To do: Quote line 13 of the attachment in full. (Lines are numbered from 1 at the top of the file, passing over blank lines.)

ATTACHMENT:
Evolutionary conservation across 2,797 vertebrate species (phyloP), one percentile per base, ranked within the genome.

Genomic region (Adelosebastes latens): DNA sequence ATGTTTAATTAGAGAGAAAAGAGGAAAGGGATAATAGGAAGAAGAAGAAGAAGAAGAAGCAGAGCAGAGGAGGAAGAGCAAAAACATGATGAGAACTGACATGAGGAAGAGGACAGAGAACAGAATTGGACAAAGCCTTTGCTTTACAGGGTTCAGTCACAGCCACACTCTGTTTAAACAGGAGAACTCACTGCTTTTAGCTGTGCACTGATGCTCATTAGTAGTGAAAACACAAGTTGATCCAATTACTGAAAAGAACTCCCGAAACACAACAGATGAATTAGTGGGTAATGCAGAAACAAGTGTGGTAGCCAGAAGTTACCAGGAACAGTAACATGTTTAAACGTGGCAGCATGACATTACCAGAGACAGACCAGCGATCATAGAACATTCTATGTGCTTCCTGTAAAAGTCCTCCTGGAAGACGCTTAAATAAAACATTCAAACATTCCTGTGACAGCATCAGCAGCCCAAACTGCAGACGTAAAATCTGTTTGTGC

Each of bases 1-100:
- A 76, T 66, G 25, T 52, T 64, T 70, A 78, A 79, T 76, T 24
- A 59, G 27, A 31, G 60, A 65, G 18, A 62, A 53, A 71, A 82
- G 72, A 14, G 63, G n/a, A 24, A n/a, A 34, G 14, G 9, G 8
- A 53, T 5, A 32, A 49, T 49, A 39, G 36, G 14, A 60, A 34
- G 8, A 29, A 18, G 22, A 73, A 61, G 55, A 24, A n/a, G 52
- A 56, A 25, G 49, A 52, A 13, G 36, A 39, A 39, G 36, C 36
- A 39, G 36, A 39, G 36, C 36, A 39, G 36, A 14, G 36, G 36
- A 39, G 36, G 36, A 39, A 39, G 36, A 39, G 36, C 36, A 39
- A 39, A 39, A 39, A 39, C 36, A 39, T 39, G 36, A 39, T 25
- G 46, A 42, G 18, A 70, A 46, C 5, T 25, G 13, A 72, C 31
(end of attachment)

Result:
- G 46, A 42, G 18, A 70, A 46, C 5, T 25, G 13, A 72, C 31